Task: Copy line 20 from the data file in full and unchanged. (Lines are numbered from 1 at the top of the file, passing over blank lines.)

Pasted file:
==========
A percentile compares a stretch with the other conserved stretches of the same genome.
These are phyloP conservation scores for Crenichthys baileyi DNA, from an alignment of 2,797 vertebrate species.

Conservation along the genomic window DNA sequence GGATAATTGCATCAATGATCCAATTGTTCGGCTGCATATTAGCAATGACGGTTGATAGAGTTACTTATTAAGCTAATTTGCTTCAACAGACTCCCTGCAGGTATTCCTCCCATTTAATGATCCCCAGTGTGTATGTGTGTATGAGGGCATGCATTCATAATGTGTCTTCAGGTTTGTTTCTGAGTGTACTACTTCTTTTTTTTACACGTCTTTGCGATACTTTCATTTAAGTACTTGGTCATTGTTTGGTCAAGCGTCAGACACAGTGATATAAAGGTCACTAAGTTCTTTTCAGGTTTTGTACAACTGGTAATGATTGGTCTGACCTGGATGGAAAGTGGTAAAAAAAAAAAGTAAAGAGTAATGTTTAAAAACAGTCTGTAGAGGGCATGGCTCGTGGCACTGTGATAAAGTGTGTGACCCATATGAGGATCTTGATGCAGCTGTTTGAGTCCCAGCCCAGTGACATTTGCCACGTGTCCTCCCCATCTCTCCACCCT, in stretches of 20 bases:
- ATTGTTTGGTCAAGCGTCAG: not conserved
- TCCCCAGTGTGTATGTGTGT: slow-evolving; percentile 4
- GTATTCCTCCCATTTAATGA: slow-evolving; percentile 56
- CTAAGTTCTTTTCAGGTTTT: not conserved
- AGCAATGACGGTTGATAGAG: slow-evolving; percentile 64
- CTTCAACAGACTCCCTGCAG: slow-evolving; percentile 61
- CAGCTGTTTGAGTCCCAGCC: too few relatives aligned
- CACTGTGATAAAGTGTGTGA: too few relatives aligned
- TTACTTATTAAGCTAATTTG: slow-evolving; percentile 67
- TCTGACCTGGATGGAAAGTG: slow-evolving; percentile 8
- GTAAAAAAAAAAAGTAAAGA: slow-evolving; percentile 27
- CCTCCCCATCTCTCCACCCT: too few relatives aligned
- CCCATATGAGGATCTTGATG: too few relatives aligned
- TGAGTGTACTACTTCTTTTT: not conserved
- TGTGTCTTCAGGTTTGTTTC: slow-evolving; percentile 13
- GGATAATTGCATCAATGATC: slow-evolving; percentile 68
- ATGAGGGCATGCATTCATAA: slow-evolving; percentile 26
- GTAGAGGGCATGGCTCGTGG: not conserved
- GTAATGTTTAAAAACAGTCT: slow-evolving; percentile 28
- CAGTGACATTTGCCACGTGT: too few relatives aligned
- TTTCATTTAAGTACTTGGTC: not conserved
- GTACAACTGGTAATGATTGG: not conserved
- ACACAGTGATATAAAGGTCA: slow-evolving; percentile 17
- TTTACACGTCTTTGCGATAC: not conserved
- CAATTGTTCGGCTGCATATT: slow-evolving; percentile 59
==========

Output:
- ATGAGGGCATGCATTCATAA: slow-evolving; percentile 26